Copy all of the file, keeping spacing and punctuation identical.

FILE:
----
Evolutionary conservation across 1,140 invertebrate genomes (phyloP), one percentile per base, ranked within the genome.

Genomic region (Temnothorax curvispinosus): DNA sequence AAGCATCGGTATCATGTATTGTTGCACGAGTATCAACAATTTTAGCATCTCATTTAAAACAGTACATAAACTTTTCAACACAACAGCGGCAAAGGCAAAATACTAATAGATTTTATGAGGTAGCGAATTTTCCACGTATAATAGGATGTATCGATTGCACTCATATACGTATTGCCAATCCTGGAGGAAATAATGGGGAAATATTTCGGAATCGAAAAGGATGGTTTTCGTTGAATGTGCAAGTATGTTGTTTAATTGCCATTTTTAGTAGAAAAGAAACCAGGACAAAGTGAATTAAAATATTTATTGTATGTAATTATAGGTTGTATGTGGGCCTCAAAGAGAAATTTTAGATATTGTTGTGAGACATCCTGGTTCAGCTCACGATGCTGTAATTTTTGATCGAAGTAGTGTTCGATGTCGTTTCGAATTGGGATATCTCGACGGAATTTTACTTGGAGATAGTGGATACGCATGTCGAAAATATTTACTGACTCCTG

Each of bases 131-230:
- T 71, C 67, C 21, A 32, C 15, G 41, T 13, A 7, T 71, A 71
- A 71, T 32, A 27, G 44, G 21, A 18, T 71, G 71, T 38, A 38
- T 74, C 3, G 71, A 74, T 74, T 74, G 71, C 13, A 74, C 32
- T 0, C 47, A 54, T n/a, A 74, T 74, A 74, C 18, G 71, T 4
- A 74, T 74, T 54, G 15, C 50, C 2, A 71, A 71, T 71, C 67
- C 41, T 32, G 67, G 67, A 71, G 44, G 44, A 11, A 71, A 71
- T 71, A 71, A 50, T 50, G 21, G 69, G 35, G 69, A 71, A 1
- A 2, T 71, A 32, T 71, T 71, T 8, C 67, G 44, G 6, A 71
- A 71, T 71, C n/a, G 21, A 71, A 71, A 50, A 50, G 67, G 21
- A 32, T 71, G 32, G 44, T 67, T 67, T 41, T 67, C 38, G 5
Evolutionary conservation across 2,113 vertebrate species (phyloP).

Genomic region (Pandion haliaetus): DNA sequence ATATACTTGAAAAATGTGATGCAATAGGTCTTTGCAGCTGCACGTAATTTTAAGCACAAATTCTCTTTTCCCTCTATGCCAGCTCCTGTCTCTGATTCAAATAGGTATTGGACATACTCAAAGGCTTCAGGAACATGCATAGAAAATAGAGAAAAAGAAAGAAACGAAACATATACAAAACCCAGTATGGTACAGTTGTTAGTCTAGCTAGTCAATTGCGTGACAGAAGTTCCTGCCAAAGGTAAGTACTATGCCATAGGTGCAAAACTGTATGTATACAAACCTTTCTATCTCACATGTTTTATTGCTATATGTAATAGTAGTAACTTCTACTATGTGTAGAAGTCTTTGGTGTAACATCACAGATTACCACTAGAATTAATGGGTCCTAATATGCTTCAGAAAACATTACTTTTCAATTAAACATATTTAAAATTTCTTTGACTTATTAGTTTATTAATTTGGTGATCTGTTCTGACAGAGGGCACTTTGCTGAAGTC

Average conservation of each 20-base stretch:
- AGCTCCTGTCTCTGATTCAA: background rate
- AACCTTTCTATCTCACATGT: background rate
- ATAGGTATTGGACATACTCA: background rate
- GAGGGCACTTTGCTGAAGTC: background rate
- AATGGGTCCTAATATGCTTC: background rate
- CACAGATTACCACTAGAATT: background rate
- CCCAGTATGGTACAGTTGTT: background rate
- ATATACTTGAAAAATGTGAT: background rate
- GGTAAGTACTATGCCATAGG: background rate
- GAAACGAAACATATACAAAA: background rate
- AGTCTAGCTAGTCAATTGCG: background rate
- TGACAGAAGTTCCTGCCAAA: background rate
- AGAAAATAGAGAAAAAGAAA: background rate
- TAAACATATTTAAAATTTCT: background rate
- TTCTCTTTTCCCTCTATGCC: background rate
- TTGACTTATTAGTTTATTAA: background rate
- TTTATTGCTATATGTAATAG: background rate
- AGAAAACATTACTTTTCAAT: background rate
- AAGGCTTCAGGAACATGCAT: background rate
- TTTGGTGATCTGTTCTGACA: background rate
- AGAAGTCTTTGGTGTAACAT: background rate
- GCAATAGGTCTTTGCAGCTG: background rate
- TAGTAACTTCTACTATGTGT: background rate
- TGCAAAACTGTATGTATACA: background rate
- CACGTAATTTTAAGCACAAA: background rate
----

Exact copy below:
Evolutionary conservation across 1,140 invertebrate genomes (phyloP), one percentile per base, ranked within the genome.

Genomic region (Temnothorax curvispinosus): DNA sequence AAGCATCGGTATCATGTATTGTTGCACGAGTATCAACAATTTTAGCATCTCATTTAAAACAGTACATAAACTTTTCAACACAACAGCGGCAAAGGCAAAATACTAATAGATTTTATGAGGTAGCGAATTTTCCACGTATAATAGGATGTATCGATTGCACTCATATACGTATTGCCAATCCTGGAGGAAATAATGGGGAAATATTTCGGAATCGAAAAGGATGGTTTTCGTTGAATGTGCAAGTATGTTGTTTAATTGCCATTTTTAGTAGAAAAGAAACCAGGACAAAGTGAATTAAAATATTTATTGTATGTAATTATAGGTTGTATGTGGGCCTCAAAGAGAAATTTTAGATATTGTTGTGAGACATCCTGGTTCAGCTCACGATGCTGTAATTTTTGATCGAAGTAGTGTTCGATGTCGTTTCGAATTGGGATATCTCGACGGAATTTTACTTGGAGATAGTGGATACGCATGTCGAAAATATTTACTGACTCCTG

Each of bases 131-230:
- T 71, C 67, C 21, A 32, C 15, G 41, T 13, A 7, T 71, A 71
- A 71, T 32, A 27, G 44, G 21, A 18, T 71, G 71, T 38, A 38
- T 74, C 3, G 71, A 74, T 74, T 74, G 71, C 13, A 74, C 32
- T 0, C 47, A 54, T n/a, A 74, T 74, A 74, C 18, G 71, T 4
- A 74, T 74, T 54, G 15, C 50, C 2, A 71, A 71, T 71, C 67
- C 41, T 32, G 67, G 67, A 71, G 44, G 44, A 11, A 71, A 71
- T 71, A 71, A 50, T 50, G 21, G 69, G 35, G 69, A 71, A 1
- A 2, T 71, A 32, T 71, T 71, T 8, C 67, G 44, G 6, A 71
- A 71, T 71, C n/a, G 21, A 71, A 71, A 50, A 50, G 67, G 21
- A 32, T 71, G 32, G 44, T 67, T 67, T 41, T 67, C 38, G 5
Evolutionary conservation across 2,113 vertebrate species (phyloP).

Genomic region (Pandion haliaetus): DNA sequence ATATACTTGAAAAATGTGATGCAATAGGTCTTTGCAGCTGCACGTAATTTTAAGCACAAATTCTCTTTTCCCTCTATGCCAGCTCCTGTCTCTGATTCAAATAGGTATTGGACATACTCAAAGGCTTCAGGAACATGCATAGAAAATAGAGAAAAAGAAAGAAACGAAACATATACAAAACCCAGTATGGTACAGTTGTTAGTCTAGCTAGTCAATTGCGTGACAGAAGTTCCTGCCAAAGGTAAGTACTATGCCATAGGTGCAAAACTGTATGTATACAAACCTTTCTATCTCACATGTTTTATTGCTATATGTAATAGTAGTAACTTCTACTATGTGTAGAAGTCTTTGGTGTAACATCACAGATTACCACTAGAATTAATGGGTCCTAATATGCTTCAGAAAACATTACTTTTCAATTAAACATATTTAAAATTTCTTTGACTTATTAGTTTATTAATTTGGTGATCTGTTCTGACAGAGGGCACTTTGCTGAAGTC

Average conservation of each 20-base stretch:
- AGCTCCTGTCTCTGATTCAA: background rate
- AACCTTTCTATCTCACATGT: background rate
- ATAGGTATTGGACATACTCA: background rate
- GAGGGCACTTTGCTGAAGTC: background rate
- AATGGGTCCTAATATGCTTC: background rate
- CACAGATTACCACTAGAATT: background rate
- CCCAGTATGGTACAGTTGTT: background rate
- ATATACTTGAAAAATGTGAT: background rate
- GGTAAGTACTATGCCATAGG: background rate
- GAAACGAAACATATACAAAA: background rate
- AGTCTAGCTAGTCAATTGCG: background rate
- TGACAGAAGTTCCTGCCAAA: background rate
- AGAAAATAGAGAAAAAGAAA: background rate
- TAAACATATTTAAAATTTCT: background rate
- TTCTCTTTTCCCTCTATGCC: background rate
- TTGACTTATTAGTTTATTAA: background rate
- TTTATTGCTATATGTAATAG: background rate
- AGAAAACATTACTTTTCAAT: background rate
- AAGGCTTCAGGAACATGCAT: background rate
- TTTGGTGATCTGTTCTGACA: background rate
- AGAAGTCTTTGGTGTAACAT: background rate
- GCAATAGGTCTTTGCAGCTG: background rate
- TAGTAACTTCTACTATGTGT: background rate
- TGCAAAACTGTATGTATACA: background rate
- CACGTAATTTTAAGCACAAA: background rate